I guess it shouldn't surprise me, either. Because I was raised by my grandparents, I grew up listening to Big Band music as well as country & western. I'm just as apt to listen to Tommy Dorsey, Glenn Miller, Eddy Arnold and Charlie Pride as I would AC/DC, Pink Floyd, Rush or, for that matter, K.C. and the Sunshine Band.

As a father, part of my job is to teach my son. That task, I believe, goes far beyond right from wrong. Just as important, it's making connections like today's concert that will hopefully last a lifetime. And if he gains an appreciation for the classics, so to speak, all that much better.

Mile-wide mean streak

First it was Detroit's Tomas Holmstrom. Now, it's Ottawa's Dean McAmmond. It seems that Anaheim's Chris Pronger has a hard time keeping his elbows away from opponents' melons. Following Saturday night's nasty hit, I'll be curious as to whether any Ottawa player, be it Chris Neil or , even, Ray Emery, will have the cojones to challenge Pronger. We'll see Monday night, won't we?

Summer projects update

~ Some time ago, I wrote that I'd use my free time to put away a half-season's worth of hounding efforts. So far, all I've put away have been about 200 cards. All those pucks remain atop the display cases. Maybe, just maybe, I'll get to them this week.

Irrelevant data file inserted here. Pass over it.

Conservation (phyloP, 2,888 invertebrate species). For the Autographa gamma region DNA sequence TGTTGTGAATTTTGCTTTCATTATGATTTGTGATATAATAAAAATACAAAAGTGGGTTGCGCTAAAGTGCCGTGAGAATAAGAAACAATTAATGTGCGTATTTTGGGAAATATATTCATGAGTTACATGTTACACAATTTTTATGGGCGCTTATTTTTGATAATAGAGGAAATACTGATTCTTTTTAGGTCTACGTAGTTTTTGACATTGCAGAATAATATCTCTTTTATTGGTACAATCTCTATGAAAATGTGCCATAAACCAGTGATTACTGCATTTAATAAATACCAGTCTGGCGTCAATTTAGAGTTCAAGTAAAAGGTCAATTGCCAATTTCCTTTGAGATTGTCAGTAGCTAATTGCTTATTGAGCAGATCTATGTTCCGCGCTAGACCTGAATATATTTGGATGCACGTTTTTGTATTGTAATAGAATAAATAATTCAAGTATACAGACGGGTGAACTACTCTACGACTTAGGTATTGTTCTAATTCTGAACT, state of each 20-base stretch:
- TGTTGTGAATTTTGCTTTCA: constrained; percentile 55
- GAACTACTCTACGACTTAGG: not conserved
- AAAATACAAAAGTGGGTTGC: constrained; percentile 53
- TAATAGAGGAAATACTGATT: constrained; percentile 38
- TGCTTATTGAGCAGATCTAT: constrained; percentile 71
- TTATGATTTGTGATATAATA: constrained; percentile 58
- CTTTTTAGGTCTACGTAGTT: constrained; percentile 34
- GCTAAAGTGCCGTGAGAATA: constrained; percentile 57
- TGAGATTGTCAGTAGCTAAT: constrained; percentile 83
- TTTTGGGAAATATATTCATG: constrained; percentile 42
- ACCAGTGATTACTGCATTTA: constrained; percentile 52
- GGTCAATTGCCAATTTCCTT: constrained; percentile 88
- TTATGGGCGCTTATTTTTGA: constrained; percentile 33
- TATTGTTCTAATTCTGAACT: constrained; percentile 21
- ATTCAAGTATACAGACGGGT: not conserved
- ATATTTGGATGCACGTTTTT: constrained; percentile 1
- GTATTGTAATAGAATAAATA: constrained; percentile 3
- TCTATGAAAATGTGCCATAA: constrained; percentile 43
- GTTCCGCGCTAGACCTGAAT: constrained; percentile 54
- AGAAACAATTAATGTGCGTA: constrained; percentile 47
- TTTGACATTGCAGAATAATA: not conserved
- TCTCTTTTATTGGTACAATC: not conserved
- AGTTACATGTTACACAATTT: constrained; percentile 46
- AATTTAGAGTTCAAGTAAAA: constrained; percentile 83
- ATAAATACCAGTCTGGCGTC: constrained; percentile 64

~ Then again, I've started work on another project. Given that I've made nearly 500 posts over the season, I've started culling some of my better efforts for the possible publishing of a book. Though anything definitive is still weeks away, I do have a working title -- Goal Posts.



Ask any Bruins fan ...

... what they think of Mike Sullivan's abilities behind an NHL bench and you'll receive a less-than-favorable response. Now that the Lightning has ignored my advice (like they even know who I am) and hired him as an assistant coach, Tampa Bay fans will have to live with this decision.

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Sid's no longer a Kid

Though I'd hoped that the Penguins would allow Sidney Crosby even more time to mature, Pittsburgh named him as team captain for the upcoming season, making him the youngest ever in NHL history to wear the "C." Seeing that he already bears the burden of a sport, nation and RBK Hockey upon his shoulders, assuming the leadership role on this relatively young squad should come naturally.